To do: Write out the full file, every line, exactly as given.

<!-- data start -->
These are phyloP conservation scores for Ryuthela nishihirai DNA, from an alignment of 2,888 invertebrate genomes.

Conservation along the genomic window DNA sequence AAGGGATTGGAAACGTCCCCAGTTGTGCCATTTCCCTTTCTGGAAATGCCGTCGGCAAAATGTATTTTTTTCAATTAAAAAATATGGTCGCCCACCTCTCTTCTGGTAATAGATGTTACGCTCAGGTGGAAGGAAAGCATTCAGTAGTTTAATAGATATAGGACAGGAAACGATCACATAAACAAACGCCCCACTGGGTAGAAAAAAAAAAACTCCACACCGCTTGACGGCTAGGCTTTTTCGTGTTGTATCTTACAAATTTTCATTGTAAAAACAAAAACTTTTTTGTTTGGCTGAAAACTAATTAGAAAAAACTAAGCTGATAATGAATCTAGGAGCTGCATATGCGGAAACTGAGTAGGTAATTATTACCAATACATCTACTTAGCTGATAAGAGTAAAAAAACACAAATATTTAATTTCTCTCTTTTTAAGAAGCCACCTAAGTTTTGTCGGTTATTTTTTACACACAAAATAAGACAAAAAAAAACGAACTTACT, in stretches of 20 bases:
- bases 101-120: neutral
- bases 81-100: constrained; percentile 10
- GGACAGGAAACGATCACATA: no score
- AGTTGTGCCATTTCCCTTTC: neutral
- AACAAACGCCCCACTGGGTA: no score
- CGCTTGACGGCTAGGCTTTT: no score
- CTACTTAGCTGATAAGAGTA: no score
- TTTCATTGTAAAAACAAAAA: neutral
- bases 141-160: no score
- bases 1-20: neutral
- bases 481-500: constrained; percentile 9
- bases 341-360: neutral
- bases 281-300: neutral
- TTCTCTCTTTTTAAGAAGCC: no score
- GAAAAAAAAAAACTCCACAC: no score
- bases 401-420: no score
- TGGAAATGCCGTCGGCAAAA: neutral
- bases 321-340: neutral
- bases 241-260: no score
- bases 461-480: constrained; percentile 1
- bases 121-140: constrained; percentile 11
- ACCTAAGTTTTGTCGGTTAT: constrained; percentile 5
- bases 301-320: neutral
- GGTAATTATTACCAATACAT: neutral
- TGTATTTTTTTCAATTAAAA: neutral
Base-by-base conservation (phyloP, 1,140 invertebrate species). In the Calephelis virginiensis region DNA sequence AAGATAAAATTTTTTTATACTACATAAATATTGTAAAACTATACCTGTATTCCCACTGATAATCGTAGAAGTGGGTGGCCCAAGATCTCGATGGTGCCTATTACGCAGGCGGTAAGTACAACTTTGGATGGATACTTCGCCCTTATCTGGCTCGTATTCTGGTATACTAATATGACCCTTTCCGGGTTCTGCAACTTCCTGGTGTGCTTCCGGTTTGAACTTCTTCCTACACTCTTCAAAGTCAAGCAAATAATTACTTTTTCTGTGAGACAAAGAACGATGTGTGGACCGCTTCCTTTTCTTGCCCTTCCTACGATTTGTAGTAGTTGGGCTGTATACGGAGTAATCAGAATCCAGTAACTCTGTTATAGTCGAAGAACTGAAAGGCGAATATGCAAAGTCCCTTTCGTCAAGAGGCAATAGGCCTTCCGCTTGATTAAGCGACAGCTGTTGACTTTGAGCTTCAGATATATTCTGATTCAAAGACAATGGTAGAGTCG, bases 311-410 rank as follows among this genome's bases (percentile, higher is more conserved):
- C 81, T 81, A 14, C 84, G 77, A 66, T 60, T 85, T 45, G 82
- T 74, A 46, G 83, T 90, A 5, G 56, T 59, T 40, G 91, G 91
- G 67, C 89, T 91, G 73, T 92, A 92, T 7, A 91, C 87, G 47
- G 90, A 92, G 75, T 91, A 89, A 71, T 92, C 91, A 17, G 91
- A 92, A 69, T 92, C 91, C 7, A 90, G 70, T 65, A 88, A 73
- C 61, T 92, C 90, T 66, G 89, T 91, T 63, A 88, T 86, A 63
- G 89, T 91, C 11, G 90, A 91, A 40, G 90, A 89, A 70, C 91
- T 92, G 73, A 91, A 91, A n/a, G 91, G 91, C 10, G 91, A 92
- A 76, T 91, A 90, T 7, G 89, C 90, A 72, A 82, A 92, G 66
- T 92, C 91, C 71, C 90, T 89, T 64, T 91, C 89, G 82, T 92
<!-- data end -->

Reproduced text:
These are phyloP conservation scores for Ryuthela nishihirai DNA, from an alignment of 2,888 invertebrate genomes.

Conservation along the genomic window DNA sequence AAGGGATTGGAAACGTCCCCAGTTGTGCCATTTCCCTTTCTGGAAATGCCGTCGGCAAAATGTATTTTTTTCAATTAAAAAATATGGTCGCCCACCTCTCTTCTGGTAATAGATGTTACGCTCAGGTGGAAGGAAAGCATTCAGTAGTTTAATAGATATAGGACAGGAAACGATCACATAAACAAACGCCCCACTGGGTAGAAAAAAAAAAACTCCACACCGCTTGACGGCTAGGCTTTTTCGTGTTGTATCTTACAAATTTTCATTGTAAAAACAAAAACTTTTTTGTTTGGCTGAAAACTAATTAGAAAAAACTAAGCTGATAATGAATCTAGGAGCTGCATATGCGGAAACTGAGTAGGTAATTATTACCAATACATCTACTTAGCTGATAAGAGTAAAAAAACACAAATATTTAATTTCTCTCTTTTTAAGAAGCCACCTAAGTTTTGTCGGTTATTTTTTACACACAAAATAAGACAAAAAAAAACGAACTTACT, in stretches of 20 bases:
- bases 101-120: neutral
- bases 81-100: constrained; percentile 10
- GGACAGGAAACGATCACATA: no score
- AGTTGTGCCATTTCCCTTTC: neutral
- AACAAACGCCCCACTGGGTA: no score
- CGCTTGACGGCTAGGCTTTT: no score
- CTACTTAGCTGATAAGAGTA: no score
- TTTCATTGTAAAAACAAAAA: neutral
- bases 141-160: no score
- bases 1-20: neutral
- bases 481-500: constrained; percentile 9
- bases 341-360: neutral
- bases 281-300: neutral
- TTCTCTCTTTTTAAGAAGCC: no score
- GAAAAAAAAAAACTCCACAC: no score
- bases 401-420: no score
- TGGAAATGCCGTCGGCAAAA: neutral
- bases 321-340: neutral
- bases 241-260: no score
- bases 461-480: constrained; percentile 1
- bases 121-140: constrained; percentile 11
- ACCTAAGTTTTGTCGGTTAT: constrained; percentile 5
- bases 301-320: neutral
- GGTAATTATTACCAATACAT: neutral
- TGTATTTTTTTCAATTAAAA: neutral
Base-by-base conservation (phyloP, 1,140 invertebrate species). In the Calephelis virginiensis region DNA sequence AAGATAAAATTTTTTTATACTACATAAATATTGTAAAACTATACCTGTATTCCCACTGATAATCGTAGAAGTGGGTGGCCCAAGATCTCGATGGTGCCTATTACGCAGGCGGTAAGTACAACTTTGGATGGATACTTCGCCCTTATCTGGCTCGTATTCTGGTATACTAATATGACCCTTTCCGGGTTCTGCAACTTCCTGGTGTGCTTCCGGTTTGAACTTCTTCCTACACTCTTCAAAGTCAAGCAAATAATTACTTTTTCTGTGAGACAAAGAACGATGTGTGGACCGCTTCCTTTTCTTGCCCTTCCTACGATTTGTAGTAGTTGGGCTGTATACGGAGTAATCAGAATCCAGTAACTCTGTTATAGTCGAAGAACTGAAAGGCGAATATGCAAAGTCCCTTTCGTCAAGAGGCAATAGGCCTTCCGCTTGATTAAGCGACAGCTGTTGACTTTGAGCTTCAGATATATTCTGATTCAAAGACAATGGTAGAGTCG, bases 311-410 rank as follows among this genome's bases (percentile, higher is more conserved):
- C 81, T 81, A 14, C 84, G 77, A 66, T 60, T 85, T 45, G 82
- T 74, A 46, G 83, T 90, A 5, G 56, T 59, T 40, G 91, G 91
- G 67, C 89, T 91, G 73, T 92, A 92, T 7, A 91, C 87, G 47
- G 90, A 92, G 75, T 91, A 89, A 71, T 92, C 91, A 17, G 91
- A 92, A 69, T 92, C 91, C 7, A 90, G 70, T 65, A 88, A 73
- C 61, T 92, C 90, T 66, G 89, T 91, T 63, A 88, T 86, A 63
- G 89, T 91, C 11, G 90, A 91, A 40, G 90, A 89, A 70, C 91
- T 92, G 73, A 91, A 91, A n/a, G 91, G 91, C 10, G 91, A 92
- A 76, T 91, A 90, T 7, G 89, C 90, A 72, A 82, A 92, G 66
- T 92, C 91, C 71, C 90, T 89, T 64, T 91, C 89, G 82, T 92